Diary
26 Comments

Who knew feeding your kids whole milk could be a rebellious act?

So here’s a conundrum I didn’t anticipate.  My son came home from school today and asked me what kind of milk we drink.  Immediately anticipating an awkward situation of some sort, I replied cautiously, “Whole milk.  Why?”  I conveniently left out the “raw” part of the equation.

He grinned sheepishly, “Yeah, I thought so.  My health teacher said that whole milk isn’t really that good for you.”

Ah yes.  But of course.  That is the conventional wisdom of the day.  I wouldn’t expect anything else.

I carefully explained that I’ve read evidence that has convinced me otherwise, but most people are misinformed or simply disagree.  I told him not to worry about it, and not to go in telling the teacher that he’s wrong or anything, although I have a sneaking suspicion it may be too late for that.

He nodded as if he understood, and then he went on, “But see.  We’re supposed to keep notes about what we eat all day and then put a check or a check plus or a check minus beside each one.”

HUNH.  Okay then.  Not entirely sure where raw whole milk falls on the check/check-plus/check-minus scale, and entirely convinced that it is one of THE most nourishing things I can feed my son, but not wanting to be one of THOSE parents, and understanding that the teacher is simply teaching what he’s been taught, erroneous though it may be, I am left with a decision to make.

I can just tell my son to go along with it, but to rest assured that I am feeding him nutritious, healthy foods.  Or I can print out a few articles that sum up my position and sent it in by way of explanation.  Or I can actually call and discuss the situation, which I really don’t care to do.  I understand that the text books are going to espouse the low-fat lifestyle that has become so PC over the past 30 years.  I have no desire to take on the establishment over this.  I’m just happy to know that they are trying to teach the kids to make good food choices.  Of course I wish they’d worry less about whole milk and more about sugar and trans fats, but I can go with the flow.  To a point.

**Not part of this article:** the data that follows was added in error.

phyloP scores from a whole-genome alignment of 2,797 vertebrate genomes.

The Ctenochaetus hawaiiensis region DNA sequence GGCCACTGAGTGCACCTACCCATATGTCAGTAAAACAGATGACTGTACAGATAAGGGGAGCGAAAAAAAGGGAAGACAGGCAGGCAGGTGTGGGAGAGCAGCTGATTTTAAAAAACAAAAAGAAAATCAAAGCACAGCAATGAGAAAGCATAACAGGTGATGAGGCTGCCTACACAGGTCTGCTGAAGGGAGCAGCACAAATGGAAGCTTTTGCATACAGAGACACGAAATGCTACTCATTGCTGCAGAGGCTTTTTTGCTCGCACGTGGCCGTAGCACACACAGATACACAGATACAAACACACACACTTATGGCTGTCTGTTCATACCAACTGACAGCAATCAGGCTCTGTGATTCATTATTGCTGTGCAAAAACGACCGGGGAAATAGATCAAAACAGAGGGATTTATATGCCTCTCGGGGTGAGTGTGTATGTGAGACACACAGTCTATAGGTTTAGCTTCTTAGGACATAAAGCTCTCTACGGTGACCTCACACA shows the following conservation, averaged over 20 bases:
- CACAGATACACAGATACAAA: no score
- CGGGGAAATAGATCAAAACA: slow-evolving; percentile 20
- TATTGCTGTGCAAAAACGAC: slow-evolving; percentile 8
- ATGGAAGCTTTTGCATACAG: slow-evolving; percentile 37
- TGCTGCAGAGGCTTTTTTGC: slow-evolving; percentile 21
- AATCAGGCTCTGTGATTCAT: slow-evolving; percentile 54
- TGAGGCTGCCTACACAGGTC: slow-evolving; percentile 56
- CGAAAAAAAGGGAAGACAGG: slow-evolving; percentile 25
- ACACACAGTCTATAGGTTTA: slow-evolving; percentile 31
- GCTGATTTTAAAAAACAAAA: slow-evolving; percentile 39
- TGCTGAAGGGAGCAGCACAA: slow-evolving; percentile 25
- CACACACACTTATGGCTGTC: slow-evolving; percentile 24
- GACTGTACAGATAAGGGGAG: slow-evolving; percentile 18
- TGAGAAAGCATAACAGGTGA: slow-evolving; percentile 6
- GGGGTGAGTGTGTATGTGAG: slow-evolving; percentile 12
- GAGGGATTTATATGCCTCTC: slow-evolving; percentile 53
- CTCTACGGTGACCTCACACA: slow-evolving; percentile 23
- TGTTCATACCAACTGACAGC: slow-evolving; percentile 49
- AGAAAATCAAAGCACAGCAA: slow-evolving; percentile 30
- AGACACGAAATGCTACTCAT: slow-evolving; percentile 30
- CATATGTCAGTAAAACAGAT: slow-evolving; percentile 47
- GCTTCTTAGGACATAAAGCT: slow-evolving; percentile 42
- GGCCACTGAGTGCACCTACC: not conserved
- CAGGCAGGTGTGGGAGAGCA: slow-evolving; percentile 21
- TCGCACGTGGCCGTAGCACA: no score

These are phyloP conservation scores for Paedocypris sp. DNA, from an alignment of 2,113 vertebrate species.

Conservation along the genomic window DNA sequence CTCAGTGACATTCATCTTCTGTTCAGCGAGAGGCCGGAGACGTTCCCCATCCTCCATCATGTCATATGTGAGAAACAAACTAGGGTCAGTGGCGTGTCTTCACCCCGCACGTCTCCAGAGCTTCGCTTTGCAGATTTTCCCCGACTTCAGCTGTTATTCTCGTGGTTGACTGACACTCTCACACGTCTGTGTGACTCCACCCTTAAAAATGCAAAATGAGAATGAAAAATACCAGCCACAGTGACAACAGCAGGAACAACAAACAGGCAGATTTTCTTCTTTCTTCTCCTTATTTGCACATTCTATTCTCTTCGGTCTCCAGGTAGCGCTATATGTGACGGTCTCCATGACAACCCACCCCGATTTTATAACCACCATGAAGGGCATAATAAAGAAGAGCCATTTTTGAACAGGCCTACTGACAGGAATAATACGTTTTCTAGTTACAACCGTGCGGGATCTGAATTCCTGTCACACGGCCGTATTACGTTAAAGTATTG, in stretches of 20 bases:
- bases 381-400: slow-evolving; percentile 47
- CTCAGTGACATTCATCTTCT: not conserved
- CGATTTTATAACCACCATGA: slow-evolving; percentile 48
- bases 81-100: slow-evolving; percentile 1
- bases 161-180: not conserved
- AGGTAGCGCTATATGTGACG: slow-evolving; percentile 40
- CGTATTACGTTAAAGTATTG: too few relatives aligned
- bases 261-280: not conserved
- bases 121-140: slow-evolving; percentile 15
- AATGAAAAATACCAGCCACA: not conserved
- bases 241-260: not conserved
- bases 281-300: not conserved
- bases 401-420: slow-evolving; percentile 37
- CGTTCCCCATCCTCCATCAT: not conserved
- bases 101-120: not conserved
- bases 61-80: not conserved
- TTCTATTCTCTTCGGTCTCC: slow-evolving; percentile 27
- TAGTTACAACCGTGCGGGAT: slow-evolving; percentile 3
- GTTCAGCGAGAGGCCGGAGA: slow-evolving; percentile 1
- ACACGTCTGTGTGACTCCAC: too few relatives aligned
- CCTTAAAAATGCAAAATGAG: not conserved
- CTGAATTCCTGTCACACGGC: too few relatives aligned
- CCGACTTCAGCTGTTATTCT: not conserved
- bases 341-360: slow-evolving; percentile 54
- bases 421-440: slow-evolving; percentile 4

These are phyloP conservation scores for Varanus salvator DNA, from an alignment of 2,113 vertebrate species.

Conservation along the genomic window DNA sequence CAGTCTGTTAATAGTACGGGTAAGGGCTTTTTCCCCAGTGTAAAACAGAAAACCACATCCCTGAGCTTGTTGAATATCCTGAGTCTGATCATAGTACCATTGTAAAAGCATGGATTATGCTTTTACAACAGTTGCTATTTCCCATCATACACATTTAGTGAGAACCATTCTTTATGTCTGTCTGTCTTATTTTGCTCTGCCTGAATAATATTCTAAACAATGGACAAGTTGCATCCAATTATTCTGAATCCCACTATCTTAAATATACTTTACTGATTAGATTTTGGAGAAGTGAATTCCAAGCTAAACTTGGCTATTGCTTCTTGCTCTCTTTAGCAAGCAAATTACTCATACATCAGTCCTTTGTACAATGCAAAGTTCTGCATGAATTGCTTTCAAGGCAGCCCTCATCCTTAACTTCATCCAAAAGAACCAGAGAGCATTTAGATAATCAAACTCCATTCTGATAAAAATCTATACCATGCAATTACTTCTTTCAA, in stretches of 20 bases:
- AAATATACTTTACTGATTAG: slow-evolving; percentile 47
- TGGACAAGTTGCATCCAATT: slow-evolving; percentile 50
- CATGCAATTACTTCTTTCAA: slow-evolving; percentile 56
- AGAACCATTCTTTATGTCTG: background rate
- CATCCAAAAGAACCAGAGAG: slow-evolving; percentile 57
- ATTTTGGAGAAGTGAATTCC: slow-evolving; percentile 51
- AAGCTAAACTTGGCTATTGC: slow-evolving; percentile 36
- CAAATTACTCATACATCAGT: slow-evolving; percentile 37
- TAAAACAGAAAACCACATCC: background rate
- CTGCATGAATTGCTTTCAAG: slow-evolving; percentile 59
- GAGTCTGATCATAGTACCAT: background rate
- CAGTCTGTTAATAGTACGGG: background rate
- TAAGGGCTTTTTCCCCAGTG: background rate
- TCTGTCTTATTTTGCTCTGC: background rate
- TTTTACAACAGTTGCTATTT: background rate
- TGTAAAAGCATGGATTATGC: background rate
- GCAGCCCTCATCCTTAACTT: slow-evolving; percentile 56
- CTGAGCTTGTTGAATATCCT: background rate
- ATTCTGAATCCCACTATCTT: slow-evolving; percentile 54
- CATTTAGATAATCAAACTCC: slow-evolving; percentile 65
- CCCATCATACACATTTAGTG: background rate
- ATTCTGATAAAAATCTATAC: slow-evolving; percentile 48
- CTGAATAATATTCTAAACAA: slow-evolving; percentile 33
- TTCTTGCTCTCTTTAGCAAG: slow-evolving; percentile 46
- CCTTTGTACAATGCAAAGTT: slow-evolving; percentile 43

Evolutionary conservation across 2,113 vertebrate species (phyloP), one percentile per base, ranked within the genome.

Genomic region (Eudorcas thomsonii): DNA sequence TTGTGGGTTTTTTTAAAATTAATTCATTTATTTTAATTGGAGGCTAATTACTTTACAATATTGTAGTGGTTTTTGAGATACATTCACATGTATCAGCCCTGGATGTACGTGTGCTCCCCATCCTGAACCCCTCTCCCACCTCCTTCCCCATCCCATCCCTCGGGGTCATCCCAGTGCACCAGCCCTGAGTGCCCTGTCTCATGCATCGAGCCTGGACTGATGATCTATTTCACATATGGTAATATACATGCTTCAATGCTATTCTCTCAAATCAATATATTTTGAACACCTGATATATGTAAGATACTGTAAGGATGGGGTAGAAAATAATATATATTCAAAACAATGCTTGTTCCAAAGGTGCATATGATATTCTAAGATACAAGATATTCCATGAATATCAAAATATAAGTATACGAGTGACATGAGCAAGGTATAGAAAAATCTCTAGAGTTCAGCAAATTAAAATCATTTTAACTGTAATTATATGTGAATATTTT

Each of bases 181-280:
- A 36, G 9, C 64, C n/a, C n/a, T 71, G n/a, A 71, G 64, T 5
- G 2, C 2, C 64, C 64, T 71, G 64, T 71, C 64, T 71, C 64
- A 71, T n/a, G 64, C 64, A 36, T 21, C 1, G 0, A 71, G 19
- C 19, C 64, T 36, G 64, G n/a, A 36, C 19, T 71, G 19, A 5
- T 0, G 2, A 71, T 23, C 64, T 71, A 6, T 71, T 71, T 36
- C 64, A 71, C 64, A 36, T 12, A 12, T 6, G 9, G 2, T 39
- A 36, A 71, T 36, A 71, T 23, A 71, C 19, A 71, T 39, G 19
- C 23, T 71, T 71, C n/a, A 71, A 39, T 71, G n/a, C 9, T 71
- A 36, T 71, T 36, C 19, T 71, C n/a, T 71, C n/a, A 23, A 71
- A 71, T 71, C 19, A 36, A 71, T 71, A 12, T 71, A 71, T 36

Seeing how my son is almost 10, I decided to just ask him flat out.  I told him that I don’t want to embarrass him, but I can either send in some information explaining our food choices for him to give the teacher, or he can just go along with it, assuming it won’t affect his grade or anything.

He said he’ll just play along.  Which is fine by me.  I’m glad he’s chill about it.  Now my daughter, she’ll be terrified she’s going to get in trouble; she’s just wired that way.  But I’ll wait and cross that bridge when I get to it.  Fortunately all she has to worry about at this point is her math facts and her sight words.

Meanwhile, I think I’ll pick up a copy of Nourishing Traditions to give to the health teacher for Christmas.  Perhaps I can make a convert out of him yet.

Join the Conversation

26 thoughts on “Who knew feeding your kids whole milk could be a rebellious act?

  1. We’re a whole-milk-only family and I hope to switch over to raw milk a few years down the road when we can afford it. It’s funny how “stuck” people are in the old way of thinking…and I’ll bet most of them couldn’t even explain why they think they’re right!